This is why some folks use their macro lens for shooting non-macro shots. I think Librodo uses his 60MM Macro for portrait shots quite often. His portraits are pretty good! ;-)

For it to be a true macro it has to do 1:1 and by the way canon sells an add on for your lens to make it 1:1.


I know about the tube, my first lens was a 55mm Nikon micro back in 1979, my point is, Canon calls it a macro, //www.dpchallenge.com/lens.php?LENS_ID=19 , even prints "macro" right on the lens.

And magnification ratio is only one part of a macro lens, lens design is equally imporatant. Otherwise, you could reverse a 50mm 1.8 and get greater than 1:1, but I wouldn't call it a macro lens because the edge to edge sharpness isn't there.

But, hey, if you have to have 1:1 to be a real macro, you go boy!

08/03/2006 02:37:41 PM · #9
Originally posted by scarbrd:

Actually I don't think a Amcro lens has to be 1:1 to be a macro. My Canon 50mm 2.5 Macro only goes to 1:2

What makes a macro lens unique in addition to the close focusing ability it that the lens design is a "flat field" design. This mean that the edges of the image should be as sharp as the center of the image. Unlike non-macro lenses, the edges will not be as sharp as the center.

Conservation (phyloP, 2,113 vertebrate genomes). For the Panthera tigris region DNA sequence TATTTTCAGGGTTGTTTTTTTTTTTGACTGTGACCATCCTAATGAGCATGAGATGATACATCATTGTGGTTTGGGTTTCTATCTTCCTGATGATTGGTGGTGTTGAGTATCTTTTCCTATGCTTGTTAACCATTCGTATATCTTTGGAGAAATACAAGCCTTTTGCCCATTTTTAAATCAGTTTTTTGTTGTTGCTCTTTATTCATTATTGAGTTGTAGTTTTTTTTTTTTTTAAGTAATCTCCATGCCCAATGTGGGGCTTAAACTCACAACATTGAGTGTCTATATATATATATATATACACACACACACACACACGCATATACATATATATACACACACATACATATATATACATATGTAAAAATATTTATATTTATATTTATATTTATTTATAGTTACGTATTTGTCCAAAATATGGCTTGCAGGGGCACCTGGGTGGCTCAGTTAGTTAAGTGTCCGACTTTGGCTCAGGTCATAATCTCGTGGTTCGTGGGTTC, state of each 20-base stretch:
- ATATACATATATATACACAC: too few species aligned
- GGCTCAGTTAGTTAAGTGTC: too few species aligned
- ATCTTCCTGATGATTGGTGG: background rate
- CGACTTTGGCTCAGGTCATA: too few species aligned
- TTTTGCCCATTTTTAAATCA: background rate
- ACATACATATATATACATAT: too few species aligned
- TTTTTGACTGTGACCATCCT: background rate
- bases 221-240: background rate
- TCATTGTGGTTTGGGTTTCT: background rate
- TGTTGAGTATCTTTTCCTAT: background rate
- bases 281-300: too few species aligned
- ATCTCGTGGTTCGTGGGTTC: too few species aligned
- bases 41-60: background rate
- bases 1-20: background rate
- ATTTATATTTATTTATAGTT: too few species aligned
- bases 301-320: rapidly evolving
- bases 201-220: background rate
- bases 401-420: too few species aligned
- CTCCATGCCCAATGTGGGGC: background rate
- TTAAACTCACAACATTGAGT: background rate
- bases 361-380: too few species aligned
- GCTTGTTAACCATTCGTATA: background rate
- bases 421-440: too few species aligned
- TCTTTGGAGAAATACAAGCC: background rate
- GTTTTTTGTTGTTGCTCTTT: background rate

Thank you for posting this info - it's very good to learn about this edge-sharpness issue.
08/03/2006 02:38:19 PM · #10
What magnification is considered "macro" is a subject for endless debate. The definition has been diluted by manufacturers slapping "Macro" on the barrel of any lens that comes even close. Many labeled "Macro" don't get closer than 1:3 or 1:4. This is close-up, but *not* macro. Still, defining macro as strictly 1:1 or more magnification strikes me as a little stilted.
It's especially confusing where different formats are concerned. For a 1:1 lens on 35mm, an object 43mm long will fill the frame diagonally. For an APS-C (1.6-crop) cam, however, 1:1 magnification gives a diagonal FoV of only 27mm. Blow both up to the same print size, and the APS-C cam will seem to have greater "magnification."